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QLD Family Law - How to Get De Facto to Leave House?

Discussion in 'Family Law Forum' started by jenny zanussi, 6 March 2016.

  1. jenny zanussi

    jenny zanussi Member

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    Hello.

    I need to get my de facto to leave my house. We have been together for 4 years and in that time, there has been nothing but trouble.

    We had a business together and last year, I had to sell that business mainly due to her drunken episodes at work that ended with the loss of patrons over a period of 3 years. She has never contributed financially or otherwise to my home which I have had for 20 or so years.

    My home was mortgage free until I purchased the restaurant and I now have a large outstanding debt to repay, not only for the mortgage but for tax, superannuation, and GST liabilities. She has money in a private account but will not pay any share. She will not work and is always in an intoxicated state, to vary degrees. She comes and goes when she pleases and when confronted by me about her whereabouts, she phones the police and then they become involved.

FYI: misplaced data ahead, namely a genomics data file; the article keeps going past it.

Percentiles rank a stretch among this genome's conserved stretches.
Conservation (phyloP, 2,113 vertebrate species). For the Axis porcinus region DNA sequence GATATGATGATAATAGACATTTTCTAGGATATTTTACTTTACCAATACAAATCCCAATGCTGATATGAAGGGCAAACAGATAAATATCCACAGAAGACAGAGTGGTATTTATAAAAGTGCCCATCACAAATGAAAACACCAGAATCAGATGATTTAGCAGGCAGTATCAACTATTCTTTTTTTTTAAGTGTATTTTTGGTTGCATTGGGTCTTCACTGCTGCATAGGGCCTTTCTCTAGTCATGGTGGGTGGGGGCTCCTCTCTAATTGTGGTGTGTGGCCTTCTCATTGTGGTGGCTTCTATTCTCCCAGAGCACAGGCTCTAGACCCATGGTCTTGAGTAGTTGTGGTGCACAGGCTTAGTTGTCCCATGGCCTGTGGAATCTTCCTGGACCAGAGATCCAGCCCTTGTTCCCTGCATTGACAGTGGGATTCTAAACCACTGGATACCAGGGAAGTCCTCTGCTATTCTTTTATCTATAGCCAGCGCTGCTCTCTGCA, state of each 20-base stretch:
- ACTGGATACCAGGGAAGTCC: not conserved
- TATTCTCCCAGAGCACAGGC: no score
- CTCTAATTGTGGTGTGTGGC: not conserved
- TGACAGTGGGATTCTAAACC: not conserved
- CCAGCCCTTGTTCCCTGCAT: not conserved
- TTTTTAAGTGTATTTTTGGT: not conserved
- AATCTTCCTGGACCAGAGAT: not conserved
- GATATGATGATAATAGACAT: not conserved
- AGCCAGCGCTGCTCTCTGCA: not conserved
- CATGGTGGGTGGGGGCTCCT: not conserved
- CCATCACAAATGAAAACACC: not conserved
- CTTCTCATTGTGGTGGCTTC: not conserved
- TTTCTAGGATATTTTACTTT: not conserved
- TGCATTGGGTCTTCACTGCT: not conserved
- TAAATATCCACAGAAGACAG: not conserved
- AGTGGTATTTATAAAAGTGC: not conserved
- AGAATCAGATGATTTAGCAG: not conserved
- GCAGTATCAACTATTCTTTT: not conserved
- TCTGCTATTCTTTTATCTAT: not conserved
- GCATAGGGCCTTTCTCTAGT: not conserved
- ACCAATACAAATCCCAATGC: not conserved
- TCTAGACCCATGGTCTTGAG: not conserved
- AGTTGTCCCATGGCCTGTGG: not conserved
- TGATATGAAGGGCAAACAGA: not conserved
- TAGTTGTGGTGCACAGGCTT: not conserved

I am at my wits end and do not know where to turn, especially when it comes to her still being at my home.

    What are my options under Family Law?
     
  2. Sophea

    Sophea Well-Known Member

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    Hi Jenny,

    If you are the registered owner of the home you can exclude her from it. Whether that be by changing the locks or otherwise. It is only where you are both on the title or a lease that you both have equal rights to live in a property.
     
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  3. jenny zanussi

    jenny zanussi Member

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    Thank you for your information. Assuming this is correct for Queensland ?
     
  4. AllForHer

    AllForHer Well-Known Member

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    This is correct for Queensland - if you're on the lease or title and your partner is not, then you are at liberty to exclude her from occupying the property.

    Things get a bit more complicated in terms of property settlement though because being de facto generally means she will have a legal interest in the property, or in layman's terms, some claim to the property that she could use to place a caveat on it, which means it can't be legally dealt with (e.g. sold) until the caveat has been lifted.
     

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